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How to Improve Credit And Increase Savings With a Limited Budget

Updated on April 10, 2015

Credit Cards Can Effect Your Credit Rating


Improve Your Credit Score While On A Tight Budget

When it comes time to get a loan for the car or house of your dreams, you will want to have the highest credit score possible.

But, how do you improve your credit while your on a limited budget? This article will cover several easy tips to help you increase your credit score.

Having a high credit score, preferable in the 'Excellent' range can lower your interest rate considerably when you are trying to attain a loan or credit card.

Since each percentage point counts (especially if it is a large purchase like a house) you will want to put the following tactics into play to save money by improving your credit score.

What Is A Good Credit Score?

A FICO score can range from 300 to 850. You want your score to be as high as possible.

  • 760-850 Excellent
  • 700-759 Very Good
  • 660-699 Good
  • 580-619 Poor
  • 620-659 Not Good
  • 500-579 Very Poor

Pay Your Debt Down

Pay Your Debt Down
Pay Your Debt Down | Source

Video: 5 Tips To Raise Your Credit Score Fast!

How Do You Get Good Credit?

Paying bills on time: This is the number one, biggest thing that will affect your credit score. Pay your bills on time. If you do find that you are late on a bill, pay it as soon as possible.If you are having trouble paying bills, call the provider to see if there is a payment arrangement you can work out. Most providers would rather have you pay a lower amount over a longer period of time rather than not getting paid at all. If they see that you are paying after you have made an arrangement, you will not ruin your credit.

Credit card balances: Keep the balances on your credit cards lower than 30% of the credit line. Do not close credit cards since this reduces your credit line. If you could, see if you could get an increase on your credit line on existing credit cards. This will increase your credit limit and in turn, help to improve your credit score.

Paying off debt: It is best to pay your credit cards off each month. By doing this, you will also save money since you will not be paying interest or fees. When you keep your balances low, you are showing that you have a low debt-to-credit ratio, which is a big factor in increasing your credit score.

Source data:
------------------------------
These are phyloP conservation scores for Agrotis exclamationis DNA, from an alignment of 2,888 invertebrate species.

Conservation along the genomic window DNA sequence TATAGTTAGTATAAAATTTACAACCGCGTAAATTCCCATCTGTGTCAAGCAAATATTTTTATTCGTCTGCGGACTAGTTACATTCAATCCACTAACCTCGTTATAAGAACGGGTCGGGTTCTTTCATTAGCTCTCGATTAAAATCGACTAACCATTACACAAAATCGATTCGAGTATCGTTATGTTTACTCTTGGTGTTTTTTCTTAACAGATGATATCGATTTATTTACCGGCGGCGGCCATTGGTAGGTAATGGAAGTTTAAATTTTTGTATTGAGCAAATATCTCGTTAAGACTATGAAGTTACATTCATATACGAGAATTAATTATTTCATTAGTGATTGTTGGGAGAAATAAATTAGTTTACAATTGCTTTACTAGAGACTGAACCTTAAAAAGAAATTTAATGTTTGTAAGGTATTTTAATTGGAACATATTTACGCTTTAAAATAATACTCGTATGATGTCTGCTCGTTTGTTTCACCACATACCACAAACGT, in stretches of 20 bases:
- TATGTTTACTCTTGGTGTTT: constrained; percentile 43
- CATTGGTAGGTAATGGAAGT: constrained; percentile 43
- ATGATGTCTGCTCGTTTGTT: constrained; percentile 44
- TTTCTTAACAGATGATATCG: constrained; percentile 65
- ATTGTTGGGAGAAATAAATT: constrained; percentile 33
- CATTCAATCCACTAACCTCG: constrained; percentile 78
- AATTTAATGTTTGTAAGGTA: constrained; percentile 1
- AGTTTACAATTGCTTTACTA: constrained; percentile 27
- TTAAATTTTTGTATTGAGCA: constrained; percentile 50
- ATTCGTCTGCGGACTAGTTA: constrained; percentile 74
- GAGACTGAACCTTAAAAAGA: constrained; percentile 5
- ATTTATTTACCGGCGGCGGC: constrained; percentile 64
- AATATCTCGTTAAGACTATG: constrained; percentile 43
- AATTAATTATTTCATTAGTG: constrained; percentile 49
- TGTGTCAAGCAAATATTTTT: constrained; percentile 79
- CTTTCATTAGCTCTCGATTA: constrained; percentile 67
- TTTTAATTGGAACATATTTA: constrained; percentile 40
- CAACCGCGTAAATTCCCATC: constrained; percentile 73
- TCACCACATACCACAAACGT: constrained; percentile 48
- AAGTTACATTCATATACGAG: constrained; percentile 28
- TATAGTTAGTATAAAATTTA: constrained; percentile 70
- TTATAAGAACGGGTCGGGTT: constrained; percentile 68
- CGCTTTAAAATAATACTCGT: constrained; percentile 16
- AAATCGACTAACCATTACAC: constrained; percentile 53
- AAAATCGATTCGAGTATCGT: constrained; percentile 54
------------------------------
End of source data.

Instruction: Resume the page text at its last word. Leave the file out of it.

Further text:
Managing credit history: Check your credit history for incorrect information. You can check your credit score once a year through each of the major credit agencies. They are Equifax, Experian and TransUnion. If you check one of them every 4 months you will be able to check your credit score three times each year for free!

Length of credit history: In short, the longer you have had a credit card, the more it will help your credit score. New credit cards will bring your credit score down.

Types of credit: The type of credit you have can either help or hurt your credit score. A good mix will help your credit score. If you just have credit cards, this will hurt your credit score. If you have a mortgage, car loan and credit card, you have a healthy mix of credit which will help your credit score.

Recent searches for credit: If the credit agencies see multiple inquiries on your credit score, this will hurt your score. Try not to open to many credit cards at one time. It can be tempting when the holiday season comes and the stores are offering freebies and discounts if you sign up for a store card. Avoid temptation and kindly let them know that you are trying to cut down on credit cards.

Put Money In Your Piggy Bank

Put Money In Your Piggy Bank
Put Money In Your Piggy Bank | Source


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